# Is there an algorithm whose time complexity is between polynomial time and exponential time？

We often hear about some algorithms' running time that is polynomial, and some algorithms' running time that is exponential. But is there an algorithm whose time complexity is between polynomial time and exponential time?

• To quote Aaronson, "In some contexts, "exponential" means $c^n$ for some constant $c>1$, but in most complexity-theoretic contexts it can also mean $c^{n^d}$ for constants $c>1$ and $d>0$". Some intermediates proposed in answers here are of the latter form for some $d\in(0,\,1)$. Could you clarify which meaning of sub-exponential you intended?
– J.G.
Commented Dec 23, 2021 at 12:59
• I think the question should be rephrased. In fact, most of the answers below are answering a different question. Making up an algorithm that takes a specific time is extremely easy and not particularly interesting. Most of the answers below focus instead on finding a problem that can be solved in subexponential time but cannot be solved in polynomial time.
– Stef
Commented Dec 24, 2021 at 11:03

There is a category of time complexity called quasi-polynomial. It consists of a time complexity of $$2^{\mathcal{O}(\log^cn)}$$, for $$c> 1$$. It is asymptoticaly greater than any polynomial function, but lesser than exponential time.

Another category is sub-exponential time which name speaks for itself. It is sometimes defined as $$2^{o(n)}$$.

The problem of graph isomorphism can be solved in sub-exponential time, but no algorithm in polynomial time is known.

The general number field sieve, the most efficient known algorithm for factoring large numbers, has a runtime that's roughly $$\exp(n^{1/3})$$, where $$n$$ is the number of digits in the number to be factored. This runtime grows with $$n$$ faster than any polynomial, but slower than exponential.

This class of runtimes is generally still considered "hard" for the purposes of practical computation (hence the security of RSA and other cryptography systems that depend on the difficulty of factoring). The cutoff for "practically efficient to compute" is generally taken to be right above polynomial growth, not right below exponential growth.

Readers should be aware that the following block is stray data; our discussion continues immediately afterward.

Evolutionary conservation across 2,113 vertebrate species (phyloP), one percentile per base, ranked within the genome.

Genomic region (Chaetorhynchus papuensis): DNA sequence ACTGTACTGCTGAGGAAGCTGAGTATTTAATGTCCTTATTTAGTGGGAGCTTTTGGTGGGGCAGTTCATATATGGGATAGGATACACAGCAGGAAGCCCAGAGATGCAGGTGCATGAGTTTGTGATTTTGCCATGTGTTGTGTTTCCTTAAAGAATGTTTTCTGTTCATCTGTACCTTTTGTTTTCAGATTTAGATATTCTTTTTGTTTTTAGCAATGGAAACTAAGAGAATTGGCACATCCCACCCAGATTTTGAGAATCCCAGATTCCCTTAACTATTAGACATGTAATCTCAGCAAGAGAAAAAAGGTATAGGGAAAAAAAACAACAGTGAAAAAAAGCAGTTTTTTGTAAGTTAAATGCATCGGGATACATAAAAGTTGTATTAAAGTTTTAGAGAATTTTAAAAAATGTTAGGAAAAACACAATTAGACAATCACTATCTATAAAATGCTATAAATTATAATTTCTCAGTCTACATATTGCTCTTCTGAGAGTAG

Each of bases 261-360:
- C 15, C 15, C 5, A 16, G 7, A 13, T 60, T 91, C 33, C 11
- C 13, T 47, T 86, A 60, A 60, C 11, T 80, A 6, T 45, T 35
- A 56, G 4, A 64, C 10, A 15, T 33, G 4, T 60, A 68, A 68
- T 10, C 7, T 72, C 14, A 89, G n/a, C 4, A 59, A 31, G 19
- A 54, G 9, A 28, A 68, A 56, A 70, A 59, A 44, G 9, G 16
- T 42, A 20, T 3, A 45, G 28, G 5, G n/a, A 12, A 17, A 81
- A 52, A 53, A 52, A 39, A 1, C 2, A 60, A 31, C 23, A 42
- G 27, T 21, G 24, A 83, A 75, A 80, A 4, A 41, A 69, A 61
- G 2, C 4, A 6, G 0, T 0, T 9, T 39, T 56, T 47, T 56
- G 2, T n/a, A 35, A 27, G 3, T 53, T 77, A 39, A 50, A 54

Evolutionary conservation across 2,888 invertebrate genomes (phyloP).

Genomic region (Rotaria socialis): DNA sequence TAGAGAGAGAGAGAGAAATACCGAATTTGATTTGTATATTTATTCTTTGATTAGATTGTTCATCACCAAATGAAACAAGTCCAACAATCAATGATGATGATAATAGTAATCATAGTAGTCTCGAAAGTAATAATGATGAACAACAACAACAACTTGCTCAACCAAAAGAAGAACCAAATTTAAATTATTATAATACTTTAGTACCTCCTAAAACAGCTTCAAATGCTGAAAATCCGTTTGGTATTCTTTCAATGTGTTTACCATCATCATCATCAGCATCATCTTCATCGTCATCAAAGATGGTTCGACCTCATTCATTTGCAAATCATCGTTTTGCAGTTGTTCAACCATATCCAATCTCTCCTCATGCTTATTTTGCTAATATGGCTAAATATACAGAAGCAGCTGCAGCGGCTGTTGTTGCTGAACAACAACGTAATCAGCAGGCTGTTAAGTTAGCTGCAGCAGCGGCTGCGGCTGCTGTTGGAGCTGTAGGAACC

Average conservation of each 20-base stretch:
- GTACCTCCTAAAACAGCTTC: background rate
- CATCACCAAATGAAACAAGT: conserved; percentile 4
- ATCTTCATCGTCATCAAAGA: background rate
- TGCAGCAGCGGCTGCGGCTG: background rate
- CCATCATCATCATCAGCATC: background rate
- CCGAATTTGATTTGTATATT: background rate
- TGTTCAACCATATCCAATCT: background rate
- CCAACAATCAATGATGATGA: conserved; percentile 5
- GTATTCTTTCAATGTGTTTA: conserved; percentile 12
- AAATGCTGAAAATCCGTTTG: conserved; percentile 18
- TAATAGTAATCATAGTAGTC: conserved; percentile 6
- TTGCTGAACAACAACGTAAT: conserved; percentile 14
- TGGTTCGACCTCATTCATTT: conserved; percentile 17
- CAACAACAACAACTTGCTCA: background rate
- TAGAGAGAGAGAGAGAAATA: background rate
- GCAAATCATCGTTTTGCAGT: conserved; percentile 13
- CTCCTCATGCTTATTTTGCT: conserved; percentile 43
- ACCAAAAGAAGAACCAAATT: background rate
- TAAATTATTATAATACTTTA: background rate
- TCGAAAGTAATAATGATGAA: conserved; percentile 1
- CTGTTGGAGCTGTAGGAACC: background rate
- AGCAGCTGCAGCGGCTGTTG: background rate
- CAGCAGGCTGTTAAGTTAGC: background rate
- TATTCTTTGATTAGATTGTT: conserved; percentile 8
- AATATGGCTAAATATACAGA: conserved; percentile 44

• Small add: If one can solve the factoring they can solve the RSA problem, for the reverse, there is no proof yet. So one may find a way to solve the RSA problem to access the messages without factoring. Commented Dec 22, 2021 at 21:26
• @kelalaka Indeed, thanks for the add. RSA does indeed depend on the hardness of factoring, but it also depends on the hardness of other tasks that might end up being easier than factoring. It’s interesting to note that the most efficient implementation of Shor’s algorithm to decrypt an RSA message doesn’t actually involve factoring any numbers. Commented Dec 22, 2021 at 22:55
• ‘The cutoff for "practically efficient to compute" is generally taken to be right above polynomial growth’ – well that depends a lot on the field. In many applications, the cutoff between “efficient” and “infeasibly expensive” lies between $\mathcal{O}(n\cdot\log n)$ and $\mathcal{O}(n^2)$... Commented Dec 23, 2021 at 0:39
• @kelalaka Yes, Shor's quantum algorithm can be used to factor the modulus, and this one way that it can be used to decrypt an RSA-encrypted message - but it turns out that there's an even (slightly) more efficient implementation of Shor's algorithm that directly decrypts the message without ever factoring the modulus. Commented Dec 23, 2021 at 15:01
• @tparker in you could theoretically train a deep neural network by forward-mode automatic differentiation. That's $\mathcal{O}(n^2)$ in the number of parameters. But in practice, these networks always have so many parameters that this would be infeasible. Commented Dec 23, 2021 at 15:43

Other answers have given some specific examples of problems whose difficulty is conjectured to be between polynomial and exponential time, but the Time Hierarchy Theorem gives a general proof that for any time-constructible function $$f(n)$$, there is some decision problem which can be solved in time $$f(n) \cdot log^2(n)$$ but not in time $$f(n)$$.

Namely: Given an encoding of a Turing machine $$M$$and an input $$x$$, does $$M$$ accept $$x$$ within $$f(|x|)$$ steps?

So taking $$f(n) = 2^{\sqrt{n}}$$, the problem of deciding whether an arbitrary Turing machine halts within $$2^{\sqrt{n}}$$ is solvable in time $$n \cdot 2^{\sqrt{n}}$$, but not solvable in time less than $$2^{\sqrt{n}}$$.

Sure, eg you can easily built an algorithm taking $$\Theta(2^{\sqrt{n}})$$ steps, and this is slower than polynomial but faster than exponential. For this, compute $$\frac{2^{\sqrt{n}}}{\sqrt{n}}$$ (in binary), and then count down from there, making sure to make a full pass through the array each time.

If you just want something intermediate, you can make it even simpler and just generate an array of length $$\sqrt{n}$$ and count up from $$00\ldots 0$$ to $$11\ldots 1$$. This clearly takes at least $$2^{\sqrt{n}}$$ steps, and at most $$\sqrt{n}2^{\sqrt{n}}$$.

• Can you help give me an example of such an algorithm? Commented Dec 22, 2021 at 13:37
• just count numbers upto it. Commented Dec 22, 2021 at 14:02
• You've essentially just told OP "sure, it's easy". That's not much of an answer. Commented Dec 22, 2021 at 21:59
• @einpoklum I find a bit more content than just "it's easy", specifically because it names an asymptotic class between the two. I personally took the question to essentially be asking if there were any such. Commented Dec 22, 2021 at 22:20
• @DanielWagner: One might interpret OP to not be aware of this, but - it's not what OP literally wrote. Commented Dec 22, 2021 at 22:28